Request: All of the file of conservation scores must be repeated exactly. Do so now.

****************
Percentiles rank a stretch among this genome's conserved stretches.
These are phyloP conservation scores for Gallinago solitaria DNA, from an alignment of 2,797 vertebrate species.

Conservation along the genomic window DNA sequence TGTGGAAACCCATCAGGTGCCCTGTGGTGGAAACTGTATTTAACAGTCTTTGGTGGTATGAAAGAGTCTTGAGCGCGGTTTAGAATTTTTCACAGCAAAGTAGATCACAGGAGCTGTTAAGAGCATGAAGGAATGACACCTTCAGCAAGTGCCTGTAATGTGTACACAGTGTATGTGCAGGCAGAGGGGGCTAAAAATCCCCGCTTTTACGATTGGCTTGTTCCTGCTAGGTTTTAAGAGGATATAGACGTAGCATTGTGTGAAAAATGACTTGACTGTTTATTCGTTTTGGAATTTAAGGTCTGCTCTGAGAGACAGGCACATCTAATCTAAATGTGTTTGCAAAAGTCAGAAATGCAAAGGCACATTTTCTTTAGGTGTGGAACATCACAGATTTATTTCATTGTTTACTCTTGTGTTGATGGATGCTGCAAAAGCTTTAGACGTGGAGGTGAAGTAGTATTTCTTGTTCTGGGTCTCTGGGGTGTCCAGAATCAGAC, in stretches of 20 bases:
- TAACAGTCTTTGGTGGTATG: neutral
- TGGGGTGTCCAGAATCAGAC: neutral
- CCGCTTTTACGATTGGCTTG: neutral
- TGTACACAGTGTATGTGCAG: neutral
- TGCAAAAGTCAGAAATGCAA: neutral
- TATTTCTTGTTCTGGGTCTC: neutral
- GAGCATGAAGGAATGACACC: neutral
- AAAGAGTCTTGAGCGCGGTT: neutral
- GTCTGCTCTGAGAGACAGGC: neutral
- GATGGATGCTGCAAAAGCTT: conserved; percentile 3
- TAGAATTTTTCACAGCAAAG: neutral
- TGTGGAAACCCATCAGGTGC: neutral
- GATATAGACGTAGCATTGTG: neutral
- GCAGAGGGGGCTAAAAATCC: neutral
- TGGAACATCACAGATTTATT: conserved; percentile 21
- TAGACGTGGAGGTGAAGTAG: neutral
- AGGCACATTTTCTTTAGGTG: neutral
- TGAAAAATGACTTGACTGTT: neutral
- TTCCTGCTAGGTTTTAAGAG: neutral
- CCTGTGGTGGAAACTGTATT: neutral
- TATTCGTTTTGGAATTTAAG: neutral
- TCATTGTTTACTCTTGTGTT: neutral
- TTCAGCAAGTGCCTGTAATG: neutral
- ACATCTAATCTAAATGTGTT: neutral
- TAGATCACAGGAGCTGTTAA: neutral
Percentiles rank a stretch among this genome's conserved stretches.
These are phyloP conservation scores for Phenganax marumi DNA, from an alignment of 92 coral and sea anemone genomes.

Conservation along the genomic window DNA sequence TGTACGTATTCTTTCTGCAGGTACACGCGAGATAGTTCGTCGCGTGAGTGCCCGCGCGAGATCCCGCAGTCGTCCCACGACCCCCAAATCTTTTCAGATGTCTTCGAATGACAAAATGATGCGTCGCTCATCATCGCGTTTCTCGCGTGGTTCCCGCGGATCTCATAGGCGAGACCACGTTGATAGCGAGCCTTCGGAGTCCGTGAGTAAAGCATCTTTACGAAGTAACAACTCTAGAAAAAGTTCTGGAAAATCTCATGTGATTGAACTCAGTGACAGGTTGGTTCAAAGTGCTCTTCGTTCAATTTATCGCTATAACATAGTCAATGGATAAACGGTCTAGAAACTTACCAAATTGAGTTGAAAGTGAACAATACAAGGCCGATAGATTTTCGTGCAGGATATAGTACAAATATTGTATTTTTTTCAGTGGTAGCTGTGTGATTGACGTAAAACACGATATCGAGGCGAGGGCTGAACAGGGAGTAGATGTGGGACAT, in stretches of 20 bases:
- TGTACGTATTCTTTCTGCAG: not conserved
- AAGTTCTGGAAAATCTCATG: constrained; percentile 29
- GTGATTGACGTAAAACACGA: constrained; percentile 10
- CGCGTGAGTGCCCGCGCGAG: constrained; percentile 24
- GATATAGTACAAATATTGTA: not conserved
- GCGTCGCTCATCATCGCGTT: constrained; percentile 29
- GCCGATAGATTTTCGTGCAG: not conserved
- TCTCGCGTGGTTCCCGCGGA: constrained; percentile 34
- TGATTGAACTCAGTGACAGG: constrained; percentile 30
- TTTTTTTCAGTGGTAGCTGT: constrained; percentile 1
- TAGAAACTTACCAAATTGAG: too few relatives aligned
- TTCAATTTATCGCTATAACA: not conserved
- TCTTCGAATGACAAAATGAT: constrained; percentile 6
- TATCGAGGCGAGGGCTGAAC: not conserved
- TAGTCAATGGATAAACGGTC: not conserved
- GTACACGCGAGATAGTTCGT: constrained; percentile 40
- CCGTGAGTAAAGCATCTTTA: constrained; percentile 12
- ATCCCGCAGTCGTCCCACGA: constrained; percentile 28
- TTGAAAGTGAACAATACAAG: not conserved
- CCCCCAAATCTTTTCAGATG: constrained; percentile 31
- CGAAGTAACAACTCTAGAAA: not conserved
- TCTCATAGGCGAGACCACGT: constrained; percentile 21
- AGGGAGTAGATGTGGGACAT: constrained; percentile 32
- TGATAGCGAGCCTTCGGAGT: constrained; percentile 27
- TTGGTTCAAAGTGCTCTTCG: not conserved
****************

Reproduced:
Percentiles rank a stretch among this genome's conserved stretches.
These are phyloP conservation scores for Gallinago solitaria DNA, from an alignment of 2,797 vertebrate species.

Conservation along the genomic window DNA sequence TGTGGAAACCCATCAGGTGCCCTGTGGTGGAAACTGTATTTAACAGTCTTTGGTGGTATGAAAGAGTCTTGAGCGCGGTTTAGAATTTTTCACAGCAAAGTAGATCACAGGAGCTGTTAAGAGCATGAAGGAATGACACCTTCAGCAAGTGCCTGTAATGTGTACACAGTGTATGTGCAGGCAGAGGGGGCTAAAAATCCCCGCTTTTACGATTGGCTTGTTCCTGCTAGGTTTTAAGAGGATATAGACGTAGCATTGTGTGAAAAATGACTTGACTGTTTATTCGTTTTGGAATTTAAGGTCTGCTCTGAGAGACAGGCACATCTAATCTAAATGTGTTTGCAAAAGTCAGAAATGCAAAGGCACATTTTCTTTAGGTGTGGAACATCACAGATTTATTTCATTGTTTACTCTTGTGTTGATGGATGCTGCAAAAGCTTTAGACGTGGAGGTGAAGTAGTATTTCTTGTTCTGGGTCTCTGGGGTGTCCAGAATCAGAC, in stretches of 20 bases:
- TAACAGTCTTTGGTGGTATG: neutral
- TGGGGTGTCCAGAATCAGAC: neutral
- CCGCTTTTACGATTGGCTTG: neutral
- TGTACACAGTGTATGTGCAG: neutral
- TGCAAAAGTCAGAAATGCAA: neutral
- TATTTCTTGTTCTGGGTCTC: neutral
- GAGCATGAAGGAATGACACC: neutral
- AAAGAGTCTTGAGCGCGGTT: neutral
- GTCTGCTCTGAGAGACAGGC: neutral
- GATGGATGCTGCAAAAGCTT: conserved; percentile 3
- TAGAATTTTTCACAGCAAAG: neutral
- TGTGGAAACCCATCAGGTGC: neutral
- GATATAGACGTAGCATTGTG: neutral
- GCAGAGGGGGCTAAAAATCC: neutral
- TGGAACATCACAGATTTATT: conserved; percentile 21
- TAGACGTGGAGGTGAAGTAG: neutral
- AGGCACATTTTCTTTAGGTG: neutral
- TGAAAAATGACTTGACTGTT: neutral
- TTCCTGCTAGGTTTTAAGAG: neutral
- CCTGTGGTGGAAACTGTATT: neutral
- TATTCGTTTTGGAATTTAAG: neutral
- TCATTGTTTACTCTTGTGTT: neutral
- TTCAGCAAGTGCCTGTAATG: neutral
- ACATCTAATCTAAATGTGTT: neutral
- TAGATCACAGGAGCTGTTAA: neutral
Percentiles rank a stretch among this genome's conserved stretches.
These are phyloP conservation scores for Phenganax marumi DNA, from an alignment of 92 coral and sea anemone genomes.

Conservation along the genomic window DNA sequence TGTACGTATTCTTTCTGCAGGTACACGCGAGATAGTTCGTCGCGTGAGTGCCCGCGCGAGATCCCGCAGTCGTCCCACGACCCCCAAATCTTTTCAGATGTCTTCGAATGACAAAATGATGCGTCGCTCATCATCGCGTTTCTCGCGTGGTTCCCGCGGATCTCATAGGCGAGACCACGTTGATAGCGAGCCTTCGGAGTCCGTGAGTAAAGCATCTTTACGAAGTAACAACTCTAGAAAAAGTTCTGGAAAATCTCATGTGATTGAACTCAGTGACAGGTTGGTTCAAAGTGCTCTTCGTTCAATTTATCGCTATAACATAGTCAATGGATAAACGGTCTAGAAACTTACCAAATTGAGTTGAAAGTGAACAATACAAGGCCGATAGATTTTCGTGCAGGATATAGTACAAATATTGTATTTTTTTCAGTGGTAGCTGTGTGATTGACGTAAAACACGATATCGAGGCGAGGGCTGAACAGGGAGTAGATGTGGGACAT, in stretches of 20 bases:
- TGTACGTATTCTTTCTGCAG: not conserved
- AAGTTCTGGAAAATCTCATG: constrained; percentile 29
- GTGATTGACGTAAAACACGA: constrained; percentile 10
- CGCGTGAGTGCCCGCGCGAG: constrained; percentile 24
- GATATAGTACAAATATTGTA: not conserved
- GCGTCGCTCATCATCGCGTT: constrained; percentile 29
- GCCGATAGATTTTCGTGCAG: not conserved
- TCTCGCGTGGTTCCCGCGGA: constrained; percentile 34
- TGATTGAACTCAGTGACAGG: constrained; percentile 30
- TTTTTTTCAGTGGTAGCTGT: constrained; percentile 1
- TAGAAACTTACCAAATTGAG: too few relatives aligned
- TTCAATTTATCGCTATAACA: not conserved
- TCTTCGAATGACAAAATGAT: constrained; percentile 6
- TATCGAGGCGAGGGCTGAAC: not conserved
- TAGTCAATGGATAAACGGTC: not conserved
- GTACACGCGAGATAGTTCGT: constrained; percentile 40
- CCGTGAGTAAAGCATCTTTA: constrained; percentile 12
- ATCCCGCAGTCGTCCCACGA: constrained; percentile 28
- TTGAAAGTGAACAATACAAG: not conserved
- CCCCCAAATCTTTTCAGATG: constrained; percentile 31
- CGAAGTAACAACTCTAGAAA: not conserved
- TCTCATAGGCGAGACCACGT: constrained; percentile 21
- AGGGAGTAGATGTGGGACAT: constrained; percentile 32
- TGATAGCGAGCCTTCGGAGT: constrained; percentile 27
- TTGGTTCAAAGTGCTCTTCG: not conserved